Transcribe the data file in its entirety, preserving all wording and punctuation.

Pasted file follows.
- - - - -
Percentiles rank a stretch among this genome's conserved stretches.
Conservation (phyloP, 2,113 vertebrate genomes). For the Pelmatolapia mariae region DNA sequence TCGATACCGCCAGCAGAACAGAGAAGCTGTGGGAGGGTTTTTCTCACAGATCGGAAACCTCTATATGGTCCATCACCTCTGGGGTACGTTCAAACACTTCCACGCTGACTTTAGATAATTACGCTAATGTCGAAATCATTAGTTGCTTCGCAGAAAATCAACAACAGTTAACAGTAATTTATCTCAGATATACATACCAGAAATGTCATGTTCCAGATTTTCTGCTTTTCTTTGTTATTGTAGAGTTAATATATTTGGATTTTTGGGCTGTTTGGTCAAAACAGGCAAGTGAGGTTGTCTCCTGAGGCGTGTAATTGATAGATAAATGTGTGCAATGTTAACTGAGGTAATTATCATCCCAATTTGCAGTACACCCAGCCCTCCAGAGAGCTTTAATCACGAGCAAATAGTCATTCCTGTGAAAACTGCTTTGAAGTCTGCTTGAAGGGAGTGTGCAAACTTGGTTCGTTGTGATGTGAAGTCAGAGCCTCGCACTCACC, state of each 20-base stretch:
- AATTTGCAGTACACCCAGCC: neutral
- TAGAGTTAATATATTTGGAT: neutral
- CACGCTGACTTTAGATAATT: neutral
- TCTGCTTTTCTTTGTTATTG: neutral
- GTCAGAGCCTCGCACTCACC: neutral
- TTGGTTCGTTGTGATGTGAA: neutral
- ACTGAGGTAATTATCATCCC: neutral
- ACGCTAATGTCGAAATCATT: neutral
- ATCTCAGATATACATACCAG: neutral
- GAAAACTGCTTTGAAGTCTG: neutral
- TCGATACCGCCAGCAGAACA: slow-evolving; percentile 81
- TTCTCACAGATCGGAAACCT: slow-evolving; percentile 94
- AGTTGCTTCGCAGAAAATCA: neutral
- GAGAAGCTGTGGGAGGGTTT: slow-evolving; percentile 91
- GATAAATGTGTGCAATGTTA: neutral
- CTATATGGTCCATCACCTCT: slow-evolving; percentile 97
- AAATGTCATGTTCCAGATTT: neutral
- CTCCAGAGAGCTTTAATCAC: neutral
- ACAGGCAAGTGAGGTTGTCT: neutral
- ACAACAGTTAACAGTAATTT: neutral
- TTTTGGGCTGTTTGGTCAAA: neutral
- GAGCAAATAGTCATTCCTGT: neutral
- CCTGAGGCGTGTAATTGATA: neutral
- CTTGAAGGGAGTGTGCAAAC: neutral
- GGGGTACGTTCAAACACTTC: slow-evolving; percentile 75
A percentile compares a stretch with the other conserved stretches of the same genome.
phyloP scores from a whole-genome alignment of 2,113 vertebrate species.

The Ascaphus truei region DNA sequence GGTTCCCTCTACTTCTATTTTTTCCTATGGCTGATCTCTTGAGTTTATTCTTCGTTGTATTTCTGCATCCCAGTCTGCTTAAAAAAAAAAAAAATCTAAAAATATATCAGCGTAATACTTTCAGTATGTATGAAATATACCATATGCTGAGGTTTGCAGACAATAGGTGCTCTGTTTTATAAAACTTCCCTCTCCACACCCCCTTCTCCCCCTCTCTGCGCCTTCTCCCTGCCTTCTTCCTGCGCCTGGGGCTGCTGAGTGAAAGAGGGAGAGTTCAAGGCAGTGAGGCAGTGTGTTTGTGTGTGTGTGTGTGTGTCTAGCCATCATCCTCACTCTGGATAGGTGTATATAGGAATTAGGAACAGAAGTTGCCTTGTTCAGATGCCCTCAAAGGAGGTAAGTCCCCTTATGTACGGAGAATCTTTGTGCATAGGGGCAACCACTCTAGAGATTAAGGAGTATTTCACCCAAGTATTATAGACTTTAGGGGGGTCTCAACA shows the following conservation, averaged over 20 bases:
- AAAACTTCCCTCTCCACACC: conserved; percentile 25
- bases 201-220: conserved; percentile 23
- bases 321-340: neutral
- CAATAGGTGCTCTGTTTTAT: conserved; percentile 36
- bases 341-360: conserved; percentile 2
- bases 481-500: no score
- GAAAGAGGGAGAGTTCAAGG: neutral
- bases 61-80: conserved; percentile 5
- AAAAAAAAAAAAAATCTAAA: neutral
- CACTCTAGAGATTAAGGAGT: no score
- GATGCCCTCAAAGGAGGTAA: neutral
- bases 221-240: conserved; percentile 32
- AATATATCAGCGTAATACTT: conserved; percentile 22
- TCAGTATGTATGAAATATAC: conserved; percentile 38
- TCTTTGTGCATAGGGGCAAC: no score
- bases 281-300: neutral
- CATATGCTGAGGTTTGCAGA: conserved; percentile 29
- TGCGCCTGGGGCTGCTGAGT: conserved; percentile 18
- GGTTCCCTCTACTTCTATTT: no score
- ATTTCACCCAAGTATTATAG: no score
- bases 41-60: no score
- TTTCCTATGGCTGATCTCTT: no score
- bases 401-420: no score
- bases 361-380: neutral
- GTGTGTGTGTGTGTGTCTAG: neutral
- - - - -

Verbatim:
Percentiles rank a stretch among this genome's conserved stretches.
Conservation (phyloP, 2,113 vertebrate genomes). For the Pelmatolapia mariae region DNA sequence TCGATACCGCCAGCAGAACAGAGAAGCTGTGGGAGGGTTTTTCTCACAGATCGGAAACCTCTATATGGTCCATCACCTCTGGGGTACGTTCAAACACTTCCACGCTGACTTTAGATAATTACGCTAATGTCGAAATCATTAGTTGCTTCGCAGAAAATCAACAACAGTTAACAGTAATTTATCTCAGATATACATACCAGAAATGTCATGTTCCAGATTTTCTGCTTTTCTTTGTTATTGTAGAGTTAATATATTTGGATTTTTGGGCTGTTTGGTCAAAACAGGCAAGTGAGGTTGTCTCCTGAGGCGTGTAATTGATAGATAAATGTGTGCAATGTTAACTGAGGTAATTATCATCCCAATTTGCAGTACACCCAGCCCTCCAGAGAGCTTTAATCACGAGCAAATAGTCATTCCTGTGAAAACTGCTTTGAAGTCTGCTTGAAGGGAGTGTGCAAACTTGGTTCGTTGTGATGTGAAGTCAGAGCCTCGCACTCACC, state of each 20-base stretch:
- AATTTGCAGTACACCCAGCC: neutral
- TAGAGTTAATATATTTGGAT: neutral
- CACGCTGACTTTAGATAATT: neutral
- TCTGCTTTTCTTTGTTATTG: neutral
- GTCAGAGCCTCGCACTCACC: neutral
- TTGGTTCGTTGTGATGTGAA: neutral
- ACTGAGGTAATTATCATCCC: neutral
- ACGCTAATGTCGAAATCATT: neutral
- ATCTCAGATATACATACCAG: neutral
- GAAAACTGCTTTGAAGTCTG: neutral
- TCGATACCGCCAGCAGAACA: slow-evolving; percentile 81
- TTCTCACAGATCGGAAACCT: slow-evolving; percentile 94
- AGTTGCTTCGCAGAAAATCA: neutral
- GAGAAGCTGTGGGAGGGTTT: slow-evolving; percentile 91
- GATAAATGTGTGCAATGTTA: neutral
- CTATATGGTCCATCACCTCT: slow-evolving; percentile 97
- AAATGTCATGTTCCAGATTT: neutral
- CTCCAGAGAGCTTTAATCAC: neutral
- ACAGGCAAGTGAGGTTGTCT: neutral
- ACAACAGTTAACAGTAATTT: neutral
- TTTTGGGCTGTTTGGTCAAA: neutral
- GAGCAAATAGTCATTCCTGT: neutral
- CCTGAGGCGTGTAATTGATA: neutral
- CTTGAAGGGAGTGTGCAAAC: neutral
- GGGGTACGTTCAAACACTTC: slow-evolving; percentile 75
A percentile compares a stretch with the other conserved stretches of the same genome.
phyloP scores from a whole-genome alignment of 2,113 vertebrate species.

The Ascaphus truei region DNA sequence GGTTCCCTCTACTTCTATTTTTTCCTATGGCTGATCTCTTGAGTTTATTCTTCGTTGTATTTCTGCATCCCAGTCTGCTTAAAAAAAAAAAAAATCTAAAAATATATCAGCGTAATACTTTCAGTATGTATGAAATATACCATATGCTGAGGTTTGCAGACAATAGGTGCTCTGTTTTATAAAACTTCCCTCTCCACACCCCCTTCTCCCCCTCTCTGCGCCTTCTCCCTGCCTTCTTCCTGCGCCTGGGGCTGCTGAGTGAAAGAGGGAGAGTTCAAGGCAGTGAGGCAGTGTGTTTGTGTGTGTGTGTGTGTGTCTAGCCATCATCCTCACTCTGGATAGGTGTATATAGGAATTAGGAACAGAAGTTGCCTTGTTCAGATGCCCTCAAAGGAGGTAAGTCCCCTTATGTACGGAGAATCTTTGTGCATAGGGGCAACCACTCTAGAGATTAAGGAGTATTTCACCCAAGTATTATAGACTTTAGGGGGGTCTCAACA shows the following conservation, averaged over 20 bases:
- AAAACTTCCCTCTCCACACC: conserved; percentile 25
- bases 201-220: conserved; percentile 23
- bases 321-340: neutral
- CAATAGGTGCTCTGTTTTAT: conserved; percentile 36
- bases 341-360: conserved; percentile 2
- bases 481-500: no score
- GAAAGAGGGAGAGTTCAAGG: neutral
- bases 61-80: conserved; percentile 5
- AAAAAAAAAAAAAATCTAAA: neutral
- CACTCTAGAGATTAAGGAGT: no score
- GATGCCCTCAAAGGAGGTAA: neutral
- bases 221-240: conserved; percentile 32
- AATATATCAGCGTAATACTT: conserved; percentile 22
- TCAGTATGTATGAAATATAC: conserved; percentile 38
- TCTTTGTGCATAGGGGCAAC: no score
- bases 281-300: neutral
- CATATGCTGAGGTTTGCAGA: conserved; percentile 29
- TGCGCCTGGGGCTGCTGAGT: conserved; percentile 18
- GGTTCCCTCTACTTCTATTT: no score
- ATTTCACCCAAGTATTATAG: no score
- bases 41-60: no score
- TTTCCTATGGCTGATCTCTT: no score
- bases 401-420: no score
- bases 361-380: neutral
- GTGTGTGTGTGTGTGTCTAG: neutral